The revolution starts nowBy Michael McCaughan, Village, Ireland's current affairs weekly, Thursday, September 21, 2006
Michael McCaughan looks at two sets of memoirs written from the front lines of global battlefields by witnesses who join the revolution with no agenda other than their passion and idealism Brigadista: An Irishman’s Fight Against Fascism. By Bob Doyle. Published by Currach Press, €14.99 and Clandestines: the pirate journals of an Irish exile. By Ramor Ryan. Published by AK Press, €14
The nation's book-shelves are creaking with radical ideas these days. Writers like Noam Chomsky and Greg Palast enjoy mainstream exposure at a time of deepening public scepticism over the course of world affairs.
However, it is much harder to find contemporary memoirs which take the reader to the heart of today's global battlefields by participants who are neither UN workers nor NGO delegates applying Band-Aids to matters of grave urgency and social justice. It is rare to find witnesses who owe nothing to anyone and who join foreign conflicts in a spirit of self-sacrifice and idealism.
Some good examples of the genre include Gioconda Belli's The Country Under my Skin; Stuart Christie's Granny made me an Anarchist and the captivating Nor meekly serve my time, which takes the reader on an unpleasant journey into the H-Blocks in the company of some of its former residents.
So it is heartening to discover new books in which Irish rebels who have travelled beyond these shores share their wisdom upon return.
Bob Doyle is a veteran of the international brigades who fought fascism in Spain during the civil war, risking his life for his ideals.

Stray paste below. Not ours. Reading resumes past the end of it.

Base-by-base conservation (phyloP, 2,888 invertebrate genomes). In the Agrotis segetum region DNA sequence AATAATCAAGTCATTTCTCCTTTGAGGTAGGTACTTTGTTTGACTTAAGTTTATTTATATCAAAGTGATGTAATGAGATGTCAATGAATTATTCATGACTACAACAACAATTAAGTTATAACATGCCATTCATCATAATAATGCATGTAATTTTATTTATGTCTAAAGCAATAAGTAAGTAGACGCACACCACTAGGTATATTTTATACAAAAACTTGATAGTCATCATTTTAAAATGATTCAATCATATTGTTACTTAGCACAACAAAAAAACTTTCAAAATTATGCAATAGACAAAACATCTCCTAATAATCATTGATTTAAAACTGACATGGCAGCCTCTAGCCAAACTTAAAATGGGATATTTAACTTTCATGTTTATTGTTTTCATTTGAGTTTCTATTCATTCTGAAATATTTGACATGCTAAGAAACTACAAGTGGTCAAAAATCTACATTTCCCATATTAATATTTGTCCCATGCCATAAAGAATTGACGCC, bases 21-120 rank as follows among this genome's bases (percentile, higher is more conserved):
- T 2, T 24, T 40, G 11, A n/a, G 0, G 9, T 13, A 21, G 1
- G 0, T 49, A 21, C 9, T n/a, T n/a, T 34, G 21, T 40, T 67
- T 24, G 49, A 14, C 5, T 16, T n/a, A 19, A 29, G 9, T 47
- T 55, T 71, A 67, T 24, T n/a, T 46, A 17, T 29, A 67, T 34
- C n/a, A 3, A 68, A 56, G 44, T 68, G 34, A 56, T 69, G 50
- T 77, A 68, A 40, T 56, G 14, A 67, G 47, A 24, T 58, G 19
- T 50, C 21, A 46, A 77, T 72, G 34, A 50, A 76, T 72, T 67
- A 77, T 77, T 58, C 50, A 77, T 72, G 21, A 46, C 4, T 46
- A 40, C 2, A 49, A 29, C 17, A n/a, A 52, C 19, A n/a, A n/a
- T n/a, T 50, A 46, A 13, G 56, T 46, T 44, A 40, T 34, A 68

Ramor Ryan is half-a-century younger and motivated by similar ideals. He visited dozens of hot-spots around the globe, from Kurdish guerrilla camps to a Croatian Rainbow Gathering, always striving to understand radical experiments, his role shifting from observer to activist.
Both men have penned their experiences in two fascinating books which combine action and reflection to give a profound insight into the human condition.
Bob Doyle's Brigadista: An Irishman's Fight Against Fascism begins in Dublin in the era of worker struggle and general poverty in 1916. One of five children, his mother was "confined as a religious lunatic" to Grangegorman asylum and his father shovelled coal at sea. He spent nine years with the Sisters of Charity, who allowed no contact whatsoever with his family.
As a teenager, Doyle found work as a houseboy for a wealthy family and soon became active in the struggle for workers' rights. His growing awareness took him to Spain, where thousands of foreign volunteers took up arms to defend the republic. Doyle was on the front line, and was lucky not to be killed as his comrades were cut down beside him.
Captured, he was sent to a concentration camp where starvation rations barely kept him alive as he awaited his inevitable execution. He escaped with his life, on agreement that he would never return to Spain. Before long however, he was back in the country, secretly raising funds for prisoners' relatives and passing messages to the anti-fascist resistance.